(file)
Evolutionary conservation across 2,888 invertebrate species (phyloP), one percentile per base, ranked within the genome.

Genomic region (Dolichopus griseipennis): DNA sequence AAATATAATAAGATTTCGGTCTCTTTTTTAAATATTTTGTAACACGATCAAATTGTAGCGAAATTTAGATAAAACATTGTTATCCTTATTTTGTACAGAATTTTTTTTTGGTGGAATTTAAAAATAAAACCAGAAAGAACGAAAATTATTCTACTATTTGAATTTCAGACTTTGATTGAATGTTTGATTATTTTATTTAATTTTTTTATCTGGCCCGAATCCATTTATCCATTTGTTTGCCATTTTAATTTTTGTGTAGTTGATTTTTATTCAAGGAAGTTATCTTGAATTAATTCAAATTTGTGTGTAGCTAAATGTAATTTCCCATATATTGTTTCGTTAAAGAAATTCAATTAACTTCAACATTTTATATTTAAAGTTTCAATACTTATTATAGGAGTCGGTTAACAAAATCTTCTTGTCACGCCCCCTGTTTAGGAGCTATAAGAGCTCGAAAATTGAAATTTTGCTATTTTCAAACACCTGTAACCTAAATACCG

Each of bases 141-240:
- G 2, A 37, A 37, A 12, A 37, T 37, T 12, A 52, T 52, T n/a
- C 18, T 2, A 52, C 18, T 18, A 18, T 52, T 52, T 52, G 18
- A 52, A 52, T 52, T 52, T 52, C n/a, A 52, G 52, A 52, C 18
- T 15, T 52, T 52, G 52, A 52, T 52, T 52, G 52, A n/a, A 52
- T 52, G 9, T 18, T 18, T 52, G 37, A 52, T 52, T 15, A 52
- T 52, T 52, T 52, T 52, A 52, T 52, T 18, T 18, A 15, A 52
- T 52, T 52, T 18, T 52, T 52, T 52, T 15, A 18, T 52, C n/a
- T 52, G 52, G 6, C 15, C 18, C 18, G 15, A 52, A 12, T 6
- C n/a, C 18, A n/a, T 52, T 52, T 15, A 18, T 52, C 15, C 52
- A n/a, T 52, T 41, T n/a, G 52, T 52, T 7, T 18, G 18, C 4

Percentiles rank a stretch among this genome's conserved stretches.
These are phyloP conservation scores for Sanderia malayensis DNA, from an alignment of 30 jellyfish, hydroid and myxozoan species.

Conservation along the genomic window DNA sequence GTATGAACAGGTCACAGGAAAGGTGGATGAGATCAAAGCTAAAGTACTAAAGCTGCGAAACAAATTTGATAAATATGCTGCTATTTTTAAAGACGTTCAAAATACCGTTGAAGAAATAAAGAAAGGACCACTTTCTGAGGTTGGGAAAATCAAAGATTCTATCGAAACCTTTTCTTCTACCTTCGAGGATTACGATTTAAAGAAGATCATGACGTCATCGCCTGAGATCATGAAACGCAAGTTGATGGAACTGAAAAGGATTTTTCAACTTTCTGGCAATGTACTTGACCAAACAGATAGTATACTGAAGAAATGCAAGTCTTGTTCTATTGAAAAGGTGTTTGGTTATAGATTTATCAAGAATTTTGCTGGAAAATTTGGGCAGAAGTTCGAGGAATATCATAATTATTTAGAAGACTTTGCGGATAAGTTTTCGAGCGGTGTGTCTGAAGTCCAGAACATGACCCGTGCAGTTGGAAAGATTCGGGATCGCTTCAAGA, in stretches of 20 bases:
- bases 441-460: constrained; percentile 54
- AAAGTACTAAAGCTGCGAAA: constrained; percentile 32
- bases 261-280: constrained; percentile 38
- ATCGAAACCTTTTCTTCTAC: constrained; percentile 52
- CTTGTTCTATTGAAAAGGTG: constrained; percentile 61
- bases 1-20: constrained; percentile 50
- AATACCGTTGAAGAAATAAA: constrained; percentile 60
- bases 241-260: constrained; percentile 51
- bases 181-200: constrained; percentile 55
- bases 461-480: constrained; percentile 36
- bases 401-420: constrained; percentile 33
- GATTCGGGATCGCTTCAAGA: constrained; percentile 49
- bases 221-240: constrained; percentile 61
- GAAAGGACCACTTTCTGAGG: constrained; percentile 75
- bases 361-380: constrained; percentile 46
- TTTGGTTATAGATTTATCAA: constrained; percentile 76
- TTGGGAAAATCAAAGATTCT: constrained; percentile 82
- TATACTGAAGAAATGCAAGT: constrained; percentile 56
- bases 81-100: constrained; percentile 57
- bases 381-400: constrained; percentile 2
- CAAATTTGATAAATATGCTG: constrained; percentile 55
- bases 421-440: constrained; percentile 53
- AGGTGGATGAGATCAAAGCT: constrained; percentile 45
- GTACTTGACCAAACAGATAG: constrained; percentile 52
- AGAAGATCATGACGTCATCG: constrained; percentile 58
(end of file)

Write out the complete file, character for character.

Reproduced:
Evolutionary conservation across 2,888 invertebrate species (phyloP), one percentile per base, ranked within the genome.

Genomic region (Dolichopus griseipennis): DNA sequence AAATATAATAAGATTTCGGTCTCTTTTTTAAATATTTTGTAACACGATCAAATTGTAGCGAAATTTAGATAAAACATTGTTATCCTTATTTTGTACAGAATTTTTTTTTGGTGGAATTTAAAAATAAAACCAGAAAGAACGAAAATTATTCTACTATTTGAATTTCAGACTTTGATTGAATGTTTGATTATTTTATTTAATTTTTTTATCTGGCCCGAATCCATTTATCCATTTGTTTGCCATTTTAATTTTTGTGTAGTTGATTTTTATTCAAGGAAGTTATCTTGAATTAATTCAAATTTGTGTGTAGCTAAATGTAATTTCCCATATATTGTTTCGTTAAAGAAATTCAATTAACTTCAACATTTTATATTTAAAGTTTCAATACTTATTATAGGAGTCGGTTAACAAAATCTTCTTGTCACGCCCCCTGTTTAGGAGCTATAAGAGCTCGAAAATTGAAATTTTGCTATTTTCAAACACCTGTAACCTAAATACCG

Each of bases 141-240:
- G 2, A 37, A 37, A 12, A 37, T 37, T 12, A 52, T 52, T n/a
- C 18, T 2, A 52, C 18, T 18, A 18, T 52, T 52, T 52, G 18
- A 52, A 52, T 52, T 52, T 52, C n/a, A 52, G 52, A 52, C 18
- T 15, T 52, T 52, G 52, A 52, T 52, T 52, G 52, A n/a, A 52
- T 52, G 9, T 18, T 18, T 52, G 37, A 52, T 52, T 15, A 52
- T 52, T 52, T 52, T 52, A 52, T 52, T 18, T 18, A 15, A 52
- T 52, T 52, T 18, T 52, T 52, T 52, T 15, A 18, T 52, C n/a
- T 52, G 52, G 6, C 15, C 18, C 18, G 15, A 52, A 12, T 6
- C n/a, C 18, A n/a, T 52, T 52, T 15, A 18, T 52, C 15, C 52
- A n/a, T 52, T 41, T n/a, G 52, T 52, T 7, T 18, G 18, C 4

Percentiles rank a stretch among this genome's conserved stretches.
These are phyloP conservation scores for Sanderia malayensis DNA, from an alignment of 30 jellyfish, hydroid and myxozoan species.

Conservation along the genomic window DNA sequence GTATGAACAGGTCACAGGAAAGGTGGATGAGATCAAAGCTAAAGTACTAAAGCTGCGAAACAAATTTGATAAATATGCTGCTATTTTTAAAGACGTTCAAAATACCGTTGAAGAAATAAAGAAAGGACCACTTTCTGAGGTTGGGAAAATCAAAGATTCTATCGAAACCTTTTCTTCTACCTTCGAGGATTACGATTTAAAGAAGATCATGACGTCATCGCCTGAGATCATGAAACGCAAGTTGATGGAACTGAAAAGGATTTTTCAACTTTCTGGCAATGTACTTGACCAAACAGATAGTATACTGAAGAAATGCAAGTCTTGTTCTATTGAAAAGGTGTTTGGTTATAGATTTATCAAGAATTTTGCTGGAAAATTTGGGCAGAAGTTCGAGGAATATCATAATTATTTAGAAGACTTTGCGGATAAGTTTTCGAGCGGTGTGTCTGAAGTCCAGAACATGACCCGTGCAGTTGGAAAGATTCGGGATCGCTTCAAGA, in stretches of 20 bases:
- bases 441-460: constrained; percentile 54
- AAAGTACTAAAGCTGCGAAA: constrained; percentile 32
- bases 261-280: constrained; percentile 38
- ATCGAAACCTTTTCTTCTAC: constrained; percentile 52
- CTTGTTCTATTGAAAAGGTG: constrained; percentile 61
- bases 1-20: constrained; percentile 50
- AATACCGTTGAAGAAATAAA: constrained; percentile 60
- bases 241-260: constrained; percentile 51
- bases 181-200: constrained; percentile 55
- bases 461-480: constrained; percentile 36
- bases 401-420: constrained; percentile 33
- GATTCGGGATCGCTTCAAGA: constrained; percentile 49
- bases 221-240: constrained; percentile 61
- GAAAGGACCACTTTCTGAGG: constrained; percentile 75
- bases 361-380: constrained; percentile 46
- TTTGGTTATAGATTTATCAA: constrained; percentile 76
- TTGGGAAAATCAAAGATTCT: constrained; percentile 82
- TATACTGAAGAAATGCAAGT: constrained; percentile 56
- bases 81-100: constrained; percentile 57
- bases 381-400: constrained; percentile 2
- CAAATTTGATAAATATGCTG: constrained; percentile 55
- bases 421-440: constrained; percentile 53
- AGGTGGATGAGATCAAAGCT: constrained; percentile 45
- GTACTTGACCAAACAGATAG: constrained; percentile 52
- AGAAGATCATGACGTCATCG: constrained; percentile 58